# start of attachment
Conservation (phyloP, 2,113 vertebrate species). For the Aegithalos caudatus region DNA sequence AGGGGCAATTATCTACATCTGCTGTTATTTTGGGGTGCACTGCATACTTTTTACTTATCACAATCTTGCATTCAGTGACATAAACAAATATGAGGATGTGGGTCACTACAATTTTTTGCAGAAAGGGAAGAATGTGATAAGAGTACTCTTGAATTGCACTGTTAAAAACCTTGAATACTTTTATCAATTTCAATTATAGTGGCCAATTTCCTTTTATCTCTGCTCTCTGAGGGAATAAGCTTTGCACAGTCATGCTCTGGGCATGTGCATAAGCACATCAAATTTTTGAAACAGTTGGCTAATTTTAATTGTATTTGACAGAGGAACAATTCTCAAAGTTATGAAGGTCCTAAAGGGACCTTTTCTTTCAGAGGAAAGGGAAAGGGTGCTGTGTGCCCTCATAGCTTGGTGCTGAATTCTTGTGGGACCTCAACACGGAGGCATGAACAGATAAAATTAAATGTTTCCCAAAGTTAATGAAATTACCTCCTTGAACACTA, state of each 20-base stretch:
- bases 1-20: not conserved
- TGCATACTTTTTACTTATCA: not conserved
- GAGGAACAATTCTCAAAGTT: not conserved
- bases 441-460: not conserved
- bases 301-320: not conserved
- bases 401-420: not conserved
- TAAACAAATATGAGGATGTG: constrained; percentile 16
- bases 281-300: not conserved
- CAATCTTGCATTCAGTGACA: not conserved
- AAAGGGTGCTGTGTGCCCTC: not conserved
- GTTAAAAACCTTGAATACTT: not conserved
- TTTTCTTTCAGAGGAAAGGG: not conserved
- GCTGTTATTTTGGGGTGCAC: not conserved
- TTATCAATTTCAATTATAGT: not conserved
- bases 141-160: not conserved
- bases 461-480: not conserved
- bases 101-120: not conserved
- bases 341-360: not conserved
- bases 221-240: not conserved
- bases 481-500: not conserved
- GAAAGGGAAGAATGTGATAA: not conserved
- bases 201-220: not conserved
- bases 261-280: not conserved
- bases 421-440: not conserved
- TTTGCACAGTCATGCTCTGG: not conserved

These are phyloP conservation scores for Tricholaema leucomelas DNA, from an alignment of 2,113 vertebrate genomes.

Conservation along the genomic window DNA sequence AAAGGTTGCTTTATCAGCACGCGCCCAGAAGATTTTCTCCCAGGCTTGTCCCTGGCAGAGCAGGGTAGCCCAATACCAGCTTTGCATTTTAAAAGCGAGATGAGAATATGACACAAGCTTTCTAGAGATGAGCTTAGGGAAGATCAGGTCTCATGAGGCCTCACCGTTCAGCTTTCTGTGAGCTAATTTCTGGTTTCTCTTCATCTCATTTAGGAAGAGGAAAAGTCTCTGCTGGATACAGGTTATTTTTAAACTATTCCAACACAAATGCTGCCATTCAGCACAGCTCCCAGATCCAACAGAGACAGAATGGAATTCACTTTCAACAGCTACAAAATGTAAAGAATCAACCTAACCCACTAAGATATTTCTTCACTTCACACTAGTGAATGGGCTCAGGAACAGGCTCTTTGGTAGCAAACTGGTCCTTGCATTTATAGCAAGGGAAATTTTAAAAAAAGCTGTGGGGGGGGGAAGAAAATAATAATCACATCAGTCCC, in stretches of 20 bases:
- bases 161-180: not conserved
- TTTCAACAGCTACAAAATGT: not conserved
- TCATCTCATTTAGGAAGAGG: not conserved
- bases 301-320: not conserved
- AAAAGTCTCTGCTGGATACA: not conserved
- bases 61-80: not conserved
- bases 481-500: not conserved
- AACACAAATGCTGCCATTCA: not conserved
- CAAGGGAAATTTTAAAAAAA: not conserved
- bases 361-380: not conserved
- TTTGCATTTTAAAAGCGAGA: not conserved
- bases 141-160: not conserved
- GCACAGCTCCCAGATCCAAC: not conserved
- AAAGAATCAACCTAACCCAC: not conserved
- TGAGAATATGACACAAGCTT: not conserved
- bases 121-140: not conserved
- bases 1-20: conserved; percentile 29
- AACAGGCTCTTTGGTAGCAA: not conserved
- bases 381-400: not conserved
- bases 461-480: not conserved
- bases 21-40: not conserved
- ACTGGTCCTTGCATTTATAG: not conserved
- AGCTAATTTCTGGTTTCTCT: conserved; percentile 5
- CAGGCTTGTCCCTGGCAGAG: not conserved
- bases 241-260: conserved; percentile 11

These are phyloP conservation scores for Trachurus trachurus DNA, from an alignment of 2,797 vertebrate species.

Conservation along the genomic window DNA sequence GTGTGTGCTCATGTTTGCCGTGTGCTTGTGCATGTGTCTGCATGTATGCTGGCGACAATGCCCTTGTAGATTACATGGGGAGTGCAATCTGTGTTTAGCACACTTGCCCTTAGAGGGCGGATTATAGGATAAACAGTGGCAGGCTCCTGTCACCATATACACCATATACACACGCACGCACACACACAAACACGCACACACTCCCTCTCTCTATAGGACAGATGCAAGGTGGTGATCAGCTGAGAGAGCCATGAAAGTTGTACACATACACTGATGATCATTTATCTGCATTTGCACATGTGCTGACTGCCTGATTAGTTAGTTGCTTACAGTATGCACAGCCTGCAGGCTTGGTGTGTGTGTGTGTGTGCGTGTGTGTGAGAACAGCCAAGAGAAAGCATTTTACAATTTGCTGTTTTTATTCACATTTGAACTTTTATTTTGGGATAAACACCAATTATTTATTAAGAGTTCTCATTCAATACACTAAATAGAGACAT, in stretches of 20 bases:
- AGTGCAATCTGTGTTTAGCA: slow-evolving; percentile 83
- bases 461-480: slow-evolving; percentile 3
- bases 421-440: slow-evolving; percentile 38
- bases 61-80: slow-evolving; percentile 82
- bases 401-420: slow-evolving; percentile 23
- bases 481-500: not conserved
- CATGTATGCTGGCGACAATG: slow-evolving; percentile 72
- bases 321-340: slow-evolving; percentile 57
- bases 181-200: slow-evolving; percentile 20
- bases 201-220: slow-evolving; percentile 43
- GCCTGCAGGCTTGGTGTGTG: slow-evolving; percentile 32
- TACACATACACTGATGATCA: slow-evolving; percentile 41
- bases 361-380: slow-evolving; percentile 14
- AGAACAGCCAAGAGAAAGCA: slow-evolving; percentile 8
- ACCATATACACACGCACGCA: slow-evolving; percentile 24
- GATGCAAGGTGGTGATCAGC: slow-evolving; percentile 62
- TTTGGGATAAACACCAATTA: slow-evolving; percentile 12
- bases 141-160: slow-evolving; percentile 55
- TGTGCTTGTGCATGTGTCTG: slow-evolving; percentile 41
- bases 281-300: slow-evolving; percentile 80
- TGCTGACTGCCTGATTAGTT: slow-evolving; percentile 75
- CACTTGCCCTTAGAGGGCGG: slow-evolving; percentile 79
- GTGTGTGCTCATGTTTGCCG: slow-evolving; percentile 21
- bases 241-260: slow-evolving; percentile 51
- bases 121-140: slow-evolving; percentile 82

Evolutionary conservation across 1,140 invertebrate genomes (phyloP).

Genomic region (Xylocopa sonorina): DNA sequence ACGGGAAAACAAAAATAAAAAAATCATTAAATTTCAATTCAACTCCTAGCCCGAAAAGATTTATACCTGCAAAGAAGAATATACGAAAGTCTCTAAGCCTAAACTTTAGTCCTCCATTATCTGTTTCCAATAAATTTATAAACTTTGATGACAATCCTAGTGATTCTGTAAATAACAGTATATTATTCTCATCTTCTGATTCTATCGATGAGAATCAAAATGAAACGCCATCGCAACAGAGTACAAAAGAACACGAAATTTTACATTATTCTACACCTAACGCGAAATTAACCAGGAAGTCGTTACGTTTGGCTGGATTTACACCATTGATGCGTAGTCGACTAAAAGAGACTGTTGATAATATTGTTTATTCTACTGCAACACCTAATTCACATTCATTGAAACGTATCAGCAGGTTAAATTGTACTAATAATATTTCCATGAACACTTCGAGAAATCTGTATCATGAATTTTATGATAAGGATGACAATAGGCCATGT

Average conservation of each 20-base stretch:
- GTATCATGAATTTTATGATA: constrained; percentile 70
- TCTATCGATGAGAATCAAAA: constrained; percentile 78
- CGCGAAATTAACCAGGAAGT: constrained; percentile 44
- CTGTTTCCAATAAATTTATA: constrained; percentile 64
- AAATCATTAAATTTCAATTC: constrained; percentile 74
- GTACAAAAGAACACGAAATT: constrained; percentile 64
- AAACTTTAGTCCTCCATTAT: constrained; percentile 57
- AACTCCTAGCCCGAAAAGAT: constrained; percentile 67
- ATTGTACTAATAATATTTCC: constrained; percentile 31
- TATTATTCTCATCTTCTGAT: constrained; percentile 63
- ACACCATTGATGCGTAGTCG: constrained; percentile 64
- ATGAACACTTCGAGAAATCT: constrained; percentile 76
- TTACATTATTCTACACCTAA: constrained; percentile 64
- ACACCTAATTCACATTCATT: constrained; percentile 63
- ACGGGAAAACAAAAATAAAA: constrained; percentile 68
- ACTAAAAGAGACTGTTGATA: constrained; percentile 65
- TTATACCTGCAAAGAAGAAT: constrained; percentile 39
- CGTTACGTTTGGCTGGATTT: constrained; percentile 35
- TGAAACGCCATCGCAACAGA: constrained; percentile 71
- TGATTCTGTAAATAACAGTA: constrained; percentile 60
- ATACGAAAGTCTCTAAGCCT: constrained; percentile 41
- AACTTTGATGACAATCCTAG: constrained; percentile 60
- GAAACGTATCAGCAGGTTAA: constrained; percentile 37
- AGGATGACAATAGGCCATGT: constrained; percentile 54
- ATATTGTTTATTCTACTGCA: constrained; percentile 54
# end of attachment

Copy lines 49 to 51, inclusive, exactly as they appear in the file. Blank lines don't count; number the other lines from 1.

- bases 21-40: not conserved
- ACTGGTCCTTGCATTTATAG: not conserved
- AGCTAATTTCTGGTTTCTCT: conserved; percentile 5